Everyone Wants 5G; Nobody Wants Towers
NIMBY is still alive and well in the age of the Internet of Things.
WaPo’s Robert McCartney reports on “The ugly side of 5G: New cell towers spoil the scenery and crowd people’s homes.” None of it is likely to surprise you.
The telecom giants promise that 5G technology will thrill us with dramatically expanded, ultrafast wireless service. But they don’t mention that it also means installing vastly more equipment, including cell towers, in ugly and intrusive ways.
Property owners and local governments across the country are pushing back with a surge of grass-roots objections pressing the industry not to erect poles that spoil a view or crowd a home and potentially reduce its value.
Such a protest in Dewey Beach, Del. — summer playground for thousands of Washingtonians — has drawn national attention. The resort has emerged as a champion of the movement after persuading Verizon to promise to remove three of five towers that marred the scenery along the dunes.
If the accompanying photo is representative, I’m at least mildly sympathetic:
Obviously, if you’re sitting in a condo right on the beach, you want to look at the seascape, not blight. On the other hand, I’m guessing every occupant of the spaces carries a mobile phone with them constantly and wants spotless coverage and blazing speed.
The battle is playing out in the suburbs, too. The Montgomery County [Maryland] Council on Tuesday will study a zoning change that would make it possible to install 5G antennas within 30 feet of homes in residential areas, as long as they’re on existing poles or replacement poles in the same locations. Neighborhood resistance has long delayed the move, partly because of purported health fears but also because of aesthetic concerns.
The health fears are hokum but aesthetic concerns are real. And, the report notes, it’s a widespread problem across the country.
The challenge facing the critics is that they are battling federal law and the financial and legal might of major companies such as Verizon, AT&T and T-Mobile.
The Federal Communications Commission has effectively ruled that state and local governments cannot “materially prohibit” carriers from offering 5G service. It wants to encourage the country to take advantage of the new technology as quickly as possible.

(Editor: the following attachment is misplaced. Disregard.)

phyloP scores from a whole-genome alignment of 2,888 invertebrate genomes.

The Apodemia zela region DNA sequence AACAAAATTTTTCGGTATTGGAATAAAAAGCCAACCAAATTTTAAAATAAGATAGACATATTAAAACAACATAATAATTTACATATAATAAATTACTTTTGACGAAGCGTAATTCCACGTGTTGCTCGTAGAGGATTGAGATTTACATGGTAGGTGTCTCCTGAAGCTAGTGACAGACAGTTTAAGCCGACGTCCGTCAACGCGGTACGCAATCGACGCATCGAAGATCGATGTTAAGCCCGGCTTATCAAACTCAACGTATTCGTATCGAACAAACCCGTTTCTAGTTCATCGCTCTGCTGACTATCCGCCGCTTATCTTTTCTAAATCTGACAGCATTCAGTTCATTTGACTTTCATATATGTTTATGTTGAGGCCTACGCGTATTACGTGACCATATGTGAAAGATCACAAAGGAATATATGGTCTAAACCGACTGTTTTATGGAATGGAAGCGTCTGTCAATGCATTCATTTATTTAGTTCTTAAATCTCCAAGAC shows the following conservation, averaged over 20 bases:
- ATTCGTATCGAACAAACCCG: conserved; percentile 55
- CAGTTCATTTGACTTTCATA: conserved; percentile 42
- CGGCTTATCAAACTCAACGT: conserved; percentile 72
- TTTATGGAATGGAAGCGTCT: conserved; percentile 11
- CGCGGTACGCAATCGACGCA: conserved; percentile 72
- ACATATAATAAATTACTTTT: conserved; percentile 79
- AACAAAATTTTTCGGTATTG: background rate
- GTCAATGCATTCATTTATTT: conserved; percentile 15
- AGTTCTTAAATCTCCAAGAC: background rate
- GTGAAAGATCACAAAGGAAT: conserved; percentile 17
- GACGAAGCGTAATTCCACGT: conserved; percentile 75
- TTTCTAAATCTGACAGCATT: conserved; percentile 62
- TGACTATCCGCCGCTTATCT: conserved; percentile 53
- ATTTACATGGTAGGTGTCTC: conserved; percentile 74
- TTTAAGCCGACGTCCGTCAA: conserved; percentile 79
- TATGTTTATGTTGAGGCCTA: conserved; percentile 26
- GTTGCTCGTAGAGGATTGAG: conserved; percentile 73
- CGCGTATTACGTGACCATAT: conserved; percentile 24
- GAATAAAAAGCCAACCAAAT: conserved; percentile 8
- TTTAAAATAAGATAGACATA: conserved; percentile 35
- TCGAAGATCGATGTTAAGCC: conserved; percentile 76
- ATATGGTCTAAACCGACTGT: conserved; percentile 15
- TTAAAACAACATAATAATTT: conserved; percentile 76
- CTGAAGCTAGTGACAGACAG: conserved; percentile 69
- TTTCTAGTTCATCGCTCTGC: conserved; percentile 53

Local governments can use their zoning powers in many cases to block unsightly 5G installations. But they often are reluctant to do so, for fear of being sued by the telecom companies or their contractors.
The fights have been longstanding, of course, going back to well before the days of 5G. Where I lived previously, Verizon installed a tower maybe a quarter-mile from my house, in a park no less, poorly disguised as a tree. Still, 5G is amplifying the problem:
5G, which stands for “fifth generation,” promises to raise Internet speeds by as much as a hundredfold over fourth-generation technology.
5G needs many more cellular antennas, called “small cells,” than 4G. That’s because it uses higher-frequency radio waves, which carry much more data but have shorter ranges.
Many small cells are about the size of a large suitcase or a narrow refrigerator. They can often be attached to existing poles. But providers also erect new poles to ensure adequate wireless coverage. Sometimes they put up taller, wider replacement poles to handle the new equipment’s weight.
But balancing aesthetics and the demand for ever-better service is challenging:
Many critics — though not all — are perfectly content to have the 5G equipment installed. They just want the carriers and their contractors to do more to preserve landscapes and stay away from homes.
That was the approach in Dewey Beach. Dan Dionisio, who formed the group Save Dewey Beach, did not object to 5G’s arrival but asked Verizon to find some place for its new poles other than spots where people crossed the dunes to reach the beach.
“The issue isn’t about not wanting better cell service or not having it along our national coastlines. It is an issue of where these poles are being located and what amount of thought is going into those decisions,” Dionisio said.
Which, again, is reasonable as a goal but perhaps unachievable in practice. In densely-populated areas, every possible location for a tower is going to be in someone’s sightline.